freewwaysBy Dana Bartholomew, Los Angeles Daily News

The 1971 Sylmar earthquake sent a 6.6-magnitude jolt through the Newhall Pass, toppling a new interchange at Interstate 5 and Highway 14 and two nearby freeway overpasses, killing two.

The 1994 Northridge earthquake sent an even stronger tremor through the San Fernando Valley, once again demolishing the “5-14 split.” LAPD Officer Clarence Wayne Dean, whose police motorcycle sailed off a freeway precipice, was killed.

Since then, the state has spent billions shoring up freeway bridges and overpasses. Nonetheless, Southern California’s maze of freeways, roads and railroads could still be impacted in the next major quake.

“We’ve certainly learned a lot since previous earthquakes, and have worked hard to bring bridges owned by the state to the latest seismic standards,” said Vanessa Wiseman, a spokeswoman for the state Department of Transportation, or Caltrans. “They are safer as a result.

“But we keep getting more information about more earthquake faults, and what’s new, and what’s more active. It’s important to design something that, in a strong enough earthquake, won’t be damaged.”

Earthquakes to shake the Southland over the last half century have not been kind to its transportation network, halting the delivery of goods and services, hampering employees trying to get to work, and dampening the overall economy.

The Sylmar earthquake knocked down three major freeway overpasses and severely damaged 42 bridges, littering freeways with debris, according to studies afterward.

The Northridge earthquake, at a stronger 6.7 magnitude, shattered more freeway overpasses on the Golden State, Antelope Valley, Simi Valley and Santa Monica freeways, in addition to miles of local roads and bridges, crippling commutes for millions.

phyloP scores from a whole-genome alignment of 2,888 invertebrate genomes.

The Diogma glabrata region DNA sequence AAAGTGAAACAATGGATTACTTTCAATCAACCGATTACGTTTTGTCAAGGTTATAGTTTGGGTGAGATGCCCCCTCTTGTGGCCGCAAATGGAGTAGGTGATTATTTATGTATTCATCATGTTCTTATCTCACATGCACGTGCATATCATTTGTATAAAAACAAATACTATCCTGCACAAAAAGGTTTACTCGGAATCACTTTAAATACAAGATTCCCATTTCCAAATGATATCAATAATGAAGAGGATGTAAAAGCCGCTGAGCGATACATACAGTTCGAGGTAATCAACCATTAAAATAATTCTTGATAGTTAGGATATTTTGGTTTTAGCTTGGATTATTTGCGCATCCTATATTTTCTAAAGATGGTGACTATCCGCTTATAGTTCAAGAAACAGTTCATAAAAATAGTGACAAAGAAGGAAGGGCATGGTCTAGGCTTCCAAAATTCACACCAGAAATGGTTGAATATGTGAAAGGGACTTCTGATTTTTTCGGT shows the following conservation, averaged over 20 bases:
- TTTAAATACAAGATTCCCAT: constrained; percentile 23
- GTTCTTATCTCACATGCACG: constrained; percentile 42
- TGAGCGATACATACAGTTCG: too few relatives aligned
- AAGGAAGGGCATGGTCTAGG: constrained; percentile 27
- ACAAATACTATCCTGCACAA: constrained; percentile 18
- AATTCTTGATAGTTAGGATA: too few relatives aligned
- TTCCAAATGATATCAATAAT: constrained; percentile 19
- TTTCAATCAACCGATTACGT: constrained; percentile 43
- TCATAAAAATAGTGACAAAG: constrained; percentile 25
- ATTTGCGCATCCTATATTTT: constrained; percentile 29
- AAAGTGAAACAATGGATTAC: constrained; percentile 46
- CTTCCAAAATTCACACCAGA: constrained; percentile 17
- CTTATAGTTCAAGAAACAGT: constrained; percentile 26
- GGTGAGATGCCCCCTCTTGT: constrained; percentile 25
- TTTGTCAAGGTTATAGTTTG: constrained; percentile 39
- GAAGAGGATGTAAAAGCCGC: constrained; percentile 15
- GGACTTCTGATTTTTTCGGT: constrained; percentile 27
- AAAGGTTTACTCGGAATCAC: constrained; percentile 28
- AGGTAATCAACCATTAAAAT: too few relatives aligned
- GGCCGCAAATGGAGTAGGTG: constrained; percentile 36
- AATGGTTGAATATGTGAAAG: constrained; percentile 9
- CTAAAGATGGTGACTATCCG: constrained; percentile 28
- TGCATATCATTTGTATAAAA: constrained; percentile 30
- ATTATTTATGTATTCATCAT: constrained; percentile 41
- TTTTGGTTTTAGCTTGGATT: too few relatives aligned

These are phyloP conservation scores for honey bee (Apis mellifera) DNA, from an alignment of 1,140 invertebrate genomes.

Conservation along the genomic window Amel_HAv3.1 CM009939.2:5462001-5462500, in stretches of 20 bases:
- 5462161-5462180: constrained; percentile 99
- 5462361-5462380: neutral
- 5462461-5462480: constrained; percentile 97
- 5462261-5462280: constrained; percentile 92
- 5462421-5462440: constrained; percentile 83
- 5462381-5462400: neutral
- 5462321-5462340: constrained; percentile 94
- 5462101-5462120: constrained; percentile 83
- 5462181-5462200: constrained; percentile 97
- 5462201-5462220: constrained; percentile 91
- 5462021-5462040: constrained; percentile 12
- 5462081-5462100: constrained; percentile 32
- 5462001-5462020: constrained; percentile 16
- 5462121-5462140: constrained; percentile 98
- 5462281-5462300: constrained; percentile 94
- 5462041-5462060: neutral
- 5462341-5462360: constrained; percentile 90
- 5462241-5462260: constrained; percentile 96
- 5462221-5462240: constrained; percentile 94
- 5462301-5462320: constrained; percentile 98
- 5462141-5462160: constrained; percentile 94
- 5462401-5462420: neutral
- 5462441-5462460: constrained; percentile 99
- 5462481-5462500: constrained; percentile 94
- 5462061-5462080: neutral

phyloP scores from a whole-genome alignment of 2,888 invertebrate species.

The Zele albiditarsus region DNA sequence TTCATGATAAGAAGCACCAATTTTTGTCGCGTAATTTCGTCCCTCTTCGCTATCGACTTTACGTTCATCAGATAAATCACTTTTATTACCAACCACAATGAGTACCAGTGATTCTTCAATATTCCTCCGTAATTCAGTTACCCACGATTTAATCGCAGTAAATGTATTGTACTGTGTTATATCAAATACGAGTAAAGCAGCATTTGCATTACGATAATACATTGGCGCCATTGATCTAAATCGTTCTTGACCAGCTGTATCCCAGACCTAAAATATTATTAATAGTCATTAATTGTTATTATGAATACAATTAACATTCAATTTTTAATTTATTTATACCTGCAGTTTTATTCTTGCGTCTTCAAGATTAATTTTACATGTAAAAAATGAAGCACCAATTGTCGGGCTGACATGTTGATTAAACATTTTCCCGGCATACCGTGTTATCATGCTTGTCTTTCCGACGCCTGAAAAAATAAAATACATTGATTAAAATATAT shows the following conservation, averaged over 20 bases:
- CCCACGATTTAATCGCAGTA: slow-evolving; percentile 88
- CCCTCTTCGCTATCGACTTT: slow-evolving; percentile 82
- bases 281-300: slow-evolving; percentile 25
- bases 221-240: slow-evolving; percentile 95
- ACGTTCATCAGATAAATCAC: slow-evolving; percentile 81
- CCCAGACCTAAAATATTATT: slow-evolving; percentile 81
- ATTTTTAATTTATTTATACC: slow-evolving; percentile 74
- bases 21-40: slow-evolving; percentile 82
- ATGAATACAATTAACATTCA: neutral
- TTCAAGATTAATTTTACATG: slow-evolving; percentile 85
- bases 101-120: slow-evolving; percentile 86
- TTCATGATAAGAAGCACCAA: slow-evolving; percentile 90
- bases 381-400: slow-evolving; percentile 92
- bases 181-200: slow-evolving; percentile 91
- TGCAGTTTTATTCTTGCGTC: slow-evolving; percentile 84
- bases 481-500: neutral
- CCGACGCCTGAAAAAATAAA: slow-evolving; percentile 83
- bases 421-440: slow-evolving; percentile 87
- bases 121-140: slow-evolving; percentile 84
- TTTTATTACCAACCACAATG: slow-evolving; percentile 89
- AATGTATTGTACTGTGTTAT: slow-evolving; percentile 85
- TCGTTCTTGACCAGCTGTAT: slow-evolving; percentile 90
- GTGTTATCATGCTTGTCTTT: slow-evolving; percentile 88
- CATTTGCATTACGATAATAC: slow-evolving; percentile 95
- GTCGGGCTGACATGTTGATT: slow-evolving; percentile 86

The quake also derailed a 64-car freight train between Northridge and Chatsworth, which leaked toxic sulphuric acid. Local airports, including Los Angeles International, halted traffic for two hours as a safety precaution.

Recovery from those quakes took from months to years, with the need for safer roads and transit systems evolving out of decades of earthquake damage and research.

To protect highways — and lives — during future temblors, Caltrans has spent billions on seismic retrofits of state roads and bridges, with millions more granted for city and county roadway fixes.

After Sylmar, the state focused on upgrading its freeway bridge expansion joints. The deadly 6.9-magnitude 1989 Loma Prieta earthquake in Northern California prompted another massive renovation program.

Older overpasses, with rigid joints and columns, are being retrofitted to flex in order to stand up to a quake.

To keep them from collapsing like the failed Newhall Pass interchanges, the bridges and overpasses are being strengthened with steel cable and spiral column supports, with enlarged footings and deep pilings in soft soil.

“It’s important to design something that, in a strong enough earthquake, will bend instead of break,” Wiseman said. “We have folks around the world who turn to our seismic engineers for advice.”

The U.S. Geological Survey eight years ago predicted a near-certain likelihood of a major earthquake in California during the next 30 years.

For the Los Angeles region, the likelihood of another magnitude 6.7 earthquake like Northridge was 67 percent; for Southern California, 97 percent.

In the event of a much stronger quake, the agency modeled a “ShakeOut Scenario” of a magnitude 7.8 earthquake on the southern San Andreas Fault east of Palm Springs in tandem with the world’s largest earthquake drill.

The earthquake would rip for three minutes across Southern California, sparking 1,600 fires, damaging 300,000 buildings and causing $213 billion in economic losses. When the dust eventually settled, nearly 2,000 residents would lay dead, while 50,000 would suffer serious injuries.

The midmorning quake would race at 2 miles a second through the Inland Empire, severing Interstate 15 at the Cajon Pass, while bending rail lines, derailing a train and sending landslides across rails and roads.

But the state highway system would fare well, according to the model quake. A $6 billion investment in seismic retrofitting would pay off, with the only highway deaths being crashes caused by intense earthquake shaking.

But the Big One would take a tremendous toll on city and county bridges and overpasses, according to the USGS forecast, where seismic retrofitting was not completed, or yet begun.

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